When Pantone Color Matching Goes Wrong

The same Pantone color may not match in your Adobe design software

With the advent of Adobe Creative Suite 6 and the Creative Cloud®, Adobe added the Pantone Plus Series® of color books to replace the earlier Pantone Matching System® color books. So the spot color number that you used in the past may appear differently when viewed on screen or as a converted process color. The difference is due to the color mode used for the "book color", or the default values used to define the Pantone color in electronic form.

Note the default Book Color for the new Pantone Plus Series® in Adobe CS6. The color is defined by the Lab color mode, a versatile system with a wide range of color (gamut). This color can be converted to other color modes such as RGB or the smaller gamuts of web-safe and CMYK modes, as shown in the second image.

Adobe CS6 Pantone+ Book Color (Lab)

Adobe CS6 Pantone+ (converted) CMYK Color

Now notice the default Book Color in Adobe CS2. The color is defined by the CMYK color mode in whole numbers (integers).

This is why we needed a change. The previous mechanism to define Pantone color equivalents was not precise. Not only were we defining colors with the limited gamut of CMYK, we also limited ourselves to whole numbers for each CMYK channel.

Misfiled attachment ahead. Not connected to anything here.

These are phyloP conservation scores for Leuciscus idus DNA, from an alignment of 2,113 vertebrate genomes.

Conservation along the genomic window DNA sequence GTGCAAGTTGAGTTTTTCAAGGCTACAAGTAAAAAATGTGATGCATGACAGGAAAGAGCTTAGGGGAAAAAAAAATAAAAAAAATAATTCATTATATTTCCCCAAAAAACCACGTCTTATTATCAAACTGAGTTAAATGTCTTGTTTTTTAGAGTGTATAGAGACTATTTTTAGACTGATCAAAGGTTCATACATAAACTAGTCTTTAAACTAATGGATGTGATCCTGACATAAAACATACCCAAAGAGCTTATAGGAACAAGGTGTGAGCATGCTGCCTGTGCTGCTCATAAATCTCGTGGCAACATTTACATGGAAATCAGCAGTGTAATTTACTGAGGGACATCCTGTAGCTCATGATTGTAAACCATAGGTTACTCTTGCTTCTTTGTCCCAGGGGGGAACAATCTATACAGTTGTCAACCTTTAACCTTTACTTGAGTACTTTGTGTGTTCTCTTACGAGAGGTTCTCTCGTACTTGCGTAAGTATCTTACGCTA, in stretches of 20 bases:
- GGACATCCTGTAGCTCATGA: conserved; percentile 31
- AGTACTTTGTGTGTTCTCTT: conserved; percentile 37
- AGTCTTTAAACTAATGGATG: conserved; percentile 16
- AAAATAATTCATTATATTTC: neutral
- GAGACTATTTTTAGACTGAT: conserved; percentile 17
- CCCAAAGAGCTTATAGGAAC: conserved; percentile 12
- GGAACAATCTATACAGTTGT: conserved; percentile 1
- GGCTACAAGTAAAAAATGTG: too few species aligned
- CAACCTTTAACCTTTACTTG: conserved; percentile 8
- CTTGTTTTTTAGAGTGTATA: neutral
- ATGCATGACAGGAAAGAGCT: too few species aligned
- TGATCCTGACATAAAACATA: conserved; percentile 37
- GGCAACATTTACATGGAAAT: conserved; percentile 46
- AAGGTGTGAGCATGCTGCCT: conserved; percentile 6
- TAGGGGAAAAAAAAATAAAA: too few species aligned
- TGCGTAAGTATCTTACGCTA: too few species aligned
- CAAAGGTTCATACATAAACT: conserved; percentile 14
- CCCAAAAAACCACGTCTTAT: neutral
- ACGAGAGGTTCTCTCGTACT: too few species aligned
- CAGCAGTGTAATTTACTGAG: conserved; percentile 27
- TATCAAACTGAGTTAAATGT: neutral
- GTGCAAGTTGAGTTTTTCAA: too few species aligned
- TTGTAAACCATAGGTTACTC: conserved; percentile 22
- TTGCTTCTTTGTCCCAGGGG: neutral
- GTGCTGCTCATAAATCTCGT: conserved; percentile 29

Adobe CS2 Pantone Book Color (CMYK)

Adobe CS2 Pantone (converted) Lab Color


When we switch CS2's default book color mode from CMYK to Lab, we see that the Lab values are very different from the Lab values in CS6's book color. (The converted CMYK values also depend on the color profile conversion settings of the application.) These different values show that color is not consistent on screen or when converted to a process color, even with the same Pantone number.

CS Version L a b
2 52 -55 -13
6 45 -64 -7


CS Version C M Y K
2 100% 0% 44% 17%
6 100% 21.22% 63.81% 6.82%


To mitigate the inevitable color change as you migrate to the new book color definitions, follow standard color matching practices.

  • Calibrate your monitor.
  • Use an operating system and software that fully support color management.
  • Refer to a printed Pantone swatch book instead of relying on what shows on your screen.
  • When converting spot inks to print as process colors, verify your color conversion settings in the application.

Opening an older design document in CS6 will not redefine your existing spot colors. But you should be careful about adding new swatches to a legacy document. If it is absolutely necessary to maintain older Pantone definitions for conversion from spot to process, you can manually redefine your Pantone Plus Series® spot color to use the same CMYK values from the previous Pantone Matching System® color books. Or you can try loading your old Pantone color books into your application, as shown on Adobe's site linked below.

More fun reading appears on Adobe's web site.